Friday, February 7, 2014

Monday, February 10: Global Day of Action Against Uganda's Anti-Gay Bill


On Monday, February 10, Global Rights and dozens of other human rights organizations will participate in an international “Day of Action” against Uganda’s anti-homosexuality bill

This global advocacy campaign was initiated by the Ugandan Civil Society Coalition on Human Rights and Constitution Law, a coalition of 51 Ugandan human rights groups that was formed in 2009 to prevent the passage of the anti-homosexuality bill.

The notorious “Kill the Gays” bill in Uganda was first introduced in 2009 but was quickly shelved due to international pressure. England and other European nations threatened to withdraw international aid if the bill became law. U.S. President Barack Obama called it “odious.”

Regrettably, however, the anti-gay bill did not disappear. Reintroduced without the death penalty clause, the bill passed with a majority vote in the Ugandan Parliament on Dec. 20, 2013. The bill includes life sentences for persons convicted of “aggravated homosexuality.”

The good news is that the bill has yet to become law, and we concerned human rights advocates can play a role to ensure that it never does.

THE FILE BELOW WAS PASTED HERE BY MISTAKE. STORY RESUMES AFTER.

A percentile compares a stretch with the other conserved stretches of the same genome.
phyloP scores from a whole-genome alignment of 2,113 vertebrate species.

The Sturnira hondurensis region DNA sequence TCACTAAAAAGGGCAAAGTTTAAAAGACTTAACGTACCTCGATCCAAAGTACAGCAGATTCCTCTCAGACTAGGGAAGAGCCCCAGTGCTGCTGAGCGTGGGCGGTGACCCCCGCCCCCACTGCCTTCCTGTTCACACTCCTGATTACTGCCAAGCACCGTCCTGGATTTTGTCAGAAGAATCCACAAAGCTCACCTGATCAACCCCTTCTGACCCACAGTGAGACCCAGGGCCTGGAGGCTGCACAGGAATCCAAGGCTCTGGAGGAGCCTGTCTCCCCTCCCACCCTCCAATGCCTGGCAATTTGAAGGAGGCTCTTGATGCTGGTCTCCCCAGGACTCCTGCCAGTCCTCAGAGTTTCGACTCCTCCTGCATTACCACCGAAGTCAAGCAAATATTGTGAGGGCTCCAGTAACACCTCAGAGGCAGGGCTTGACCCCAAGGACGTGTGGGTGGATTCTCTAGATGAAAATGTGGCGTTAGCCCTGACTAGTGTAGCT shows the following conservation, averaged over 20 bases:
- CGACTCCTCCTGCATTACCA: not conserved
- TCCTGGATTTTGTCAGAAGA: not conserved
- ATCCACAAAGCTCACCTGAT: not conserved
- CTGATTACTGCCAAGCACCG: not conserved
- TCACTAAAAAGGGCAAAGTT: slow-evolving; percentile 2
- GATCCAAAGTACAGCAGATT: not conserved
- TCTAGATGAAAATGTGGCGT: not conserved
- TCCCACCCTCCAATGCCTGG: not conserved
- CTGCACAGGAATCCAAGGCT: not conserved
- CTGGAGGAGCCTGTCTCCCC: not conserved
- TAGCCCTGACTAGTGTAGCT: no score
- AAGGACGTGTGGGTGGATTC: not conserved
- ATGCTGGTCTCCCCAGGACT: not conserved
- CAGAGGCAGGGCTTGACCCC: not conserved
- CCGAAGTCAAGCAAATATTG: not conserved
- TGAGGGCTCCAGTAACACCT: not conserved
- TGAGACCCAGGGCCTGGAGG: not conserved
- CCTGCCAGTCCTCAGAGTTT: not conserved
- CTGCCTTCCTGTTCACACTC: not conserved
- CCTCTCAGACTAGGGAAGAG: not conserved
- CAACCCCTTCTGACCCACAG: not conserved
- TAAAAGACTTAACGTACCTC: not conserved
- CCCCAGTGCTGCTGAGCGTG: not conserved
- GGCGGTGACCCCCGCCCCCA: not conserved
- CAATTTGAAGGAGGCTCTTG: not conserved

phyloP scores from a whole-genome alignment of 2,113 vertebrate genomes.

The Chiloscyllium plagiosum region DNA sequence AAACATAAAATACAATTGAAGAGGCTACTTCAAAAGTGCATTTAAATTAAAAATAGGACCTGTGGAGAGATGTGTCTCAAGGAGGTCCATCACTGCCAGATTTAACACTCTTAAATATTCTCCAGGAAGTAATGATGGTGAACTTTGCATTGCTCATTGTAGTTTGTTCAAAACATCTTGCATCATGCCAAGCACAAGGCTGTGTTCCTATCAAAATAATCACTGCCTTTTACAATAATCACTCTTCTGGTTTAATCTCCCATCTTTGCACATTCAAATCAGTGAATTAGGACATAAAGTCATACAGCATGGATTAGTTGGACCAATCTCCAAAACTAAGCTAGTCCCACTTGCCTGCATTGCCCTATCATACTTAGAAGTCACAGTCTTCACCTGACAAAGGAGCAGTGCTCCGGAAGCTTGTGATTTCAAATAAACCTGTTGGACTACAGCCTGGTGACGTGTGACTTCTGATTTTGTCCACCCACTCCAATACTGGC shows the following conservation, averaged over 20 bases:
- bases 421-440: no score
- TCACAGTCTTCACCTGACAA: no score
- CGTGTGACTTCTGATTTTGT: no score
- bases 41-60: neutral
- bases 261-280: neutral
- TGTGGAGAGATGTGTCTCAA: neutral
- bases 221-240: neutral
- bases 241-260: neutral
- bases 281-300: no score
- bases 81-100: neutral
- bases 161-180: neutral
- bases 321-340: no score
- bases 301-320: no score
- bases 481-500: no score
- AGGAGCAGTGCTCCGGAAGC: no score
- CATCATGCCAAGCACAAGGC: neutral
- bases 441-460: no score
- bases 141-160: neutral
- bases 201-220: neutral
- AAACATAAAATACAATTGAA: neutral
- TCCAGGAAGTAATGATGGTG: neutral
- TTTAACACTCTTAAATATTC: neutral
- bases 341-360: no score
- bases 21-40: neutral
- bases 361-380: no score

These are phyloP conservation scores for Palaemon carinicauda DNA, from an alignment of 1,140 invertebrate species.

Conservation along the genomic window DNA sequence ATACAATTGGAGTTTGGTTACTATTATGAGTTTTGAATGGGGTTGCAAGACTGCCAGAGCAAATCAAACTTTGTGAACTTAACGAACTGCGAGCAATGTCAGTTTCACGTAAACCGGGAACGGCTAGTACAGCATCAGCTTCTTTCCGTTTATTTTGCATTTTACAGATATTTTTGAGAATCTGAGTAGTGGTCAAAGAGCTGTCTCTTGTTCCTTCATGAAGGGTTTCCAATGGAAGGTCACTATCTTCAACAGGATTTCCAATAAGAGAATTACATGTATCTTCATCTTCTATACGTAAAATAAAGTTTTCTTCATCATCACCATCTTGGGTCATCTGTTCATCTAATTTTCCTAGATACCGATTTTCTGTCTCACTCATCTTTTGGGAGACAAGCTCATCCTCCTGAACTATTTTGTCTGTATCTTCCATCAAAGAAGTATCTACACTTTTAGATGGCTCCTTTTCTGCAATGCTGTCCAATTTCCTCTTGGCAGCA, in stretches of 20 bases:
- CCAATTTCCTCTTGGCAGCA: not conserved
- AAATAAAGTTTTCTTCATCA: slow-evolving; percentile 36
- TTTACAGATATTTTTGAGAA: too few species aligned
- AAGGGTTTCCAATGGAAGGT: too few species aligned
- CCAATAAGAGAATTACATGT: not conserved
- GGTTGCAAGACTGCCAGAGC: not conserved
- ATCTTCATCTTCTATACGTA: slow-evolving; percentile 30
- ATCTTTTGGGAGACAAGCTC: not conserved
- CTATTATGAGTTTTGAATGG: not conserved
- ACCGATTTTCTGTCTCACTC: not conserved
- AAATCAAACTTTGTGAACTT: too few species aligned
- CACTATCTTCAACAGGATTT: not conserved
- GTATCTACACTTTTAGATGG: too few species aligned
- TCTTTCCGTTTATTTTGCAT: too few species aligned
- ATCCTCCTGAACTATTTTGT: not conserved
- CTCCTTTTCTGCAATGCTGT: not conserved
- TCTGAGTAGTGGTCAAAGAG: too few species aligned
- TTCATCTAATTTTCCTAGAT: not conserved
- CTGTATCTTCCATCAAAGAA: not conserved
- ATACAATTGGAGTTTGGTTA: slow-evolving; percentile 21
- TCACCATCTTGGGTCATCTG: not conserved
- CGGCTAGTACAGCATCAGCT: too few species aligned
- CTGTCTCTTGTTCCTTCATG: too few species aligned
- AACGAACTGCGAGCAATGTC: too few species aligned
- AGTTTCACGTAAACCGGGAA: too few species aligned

As part of the planned events for February 10, Global Rights and other rights groups will hold a demonstration from 11 a.m. to 12 p.m. in front of Ugandan Embassy, located in Washington at 5911 16th St, NW. We and the other participating organizations have also launched a social media campaign to galvanize support to strike down the draconian bill. We encourage you to join the conversation on Twitter by using the hashtag #stopAHB.

As was evident in 2009, the international community holds immense power to shape Ugandan legislation and safeguard the rights of lesbian, gay, bisexual and transgender (LGBT) persons in Uganda. We at Global Rights strongly believe that in our role as human rights advocates, we must defend the rights of all marginalized groups, whether they are LGBT persons, women, or ethnic and religious minorities.

We are currently working with LGBT-rights advocates in Cameroon—where more people are prosecuted for being gay than anywhere in the world—to strengthen legal assistance for people charged or convicted for homosexuality.  In Sierra Leone, we are working with LGBT- and mainstream rights organizations on an advocacy campaign to advance the rights of LGBT individuals.  Our work in Sierra Leone is largely informed by the first-ever report about the discrimination faced by the Sierra Leonean LGBT population, which we drafted in collaboration with our local partner organizations.

Thirty-eight of Africa’s 54 countries have laws against homosexuality. Brave people there are fighting for equality, but they can’t do it alone. We encourage you to spread the word about the Ugandan bill and to help ensure that all Africans—irrespective of gender identity and sexual orientation—receive equal treatment under the law.

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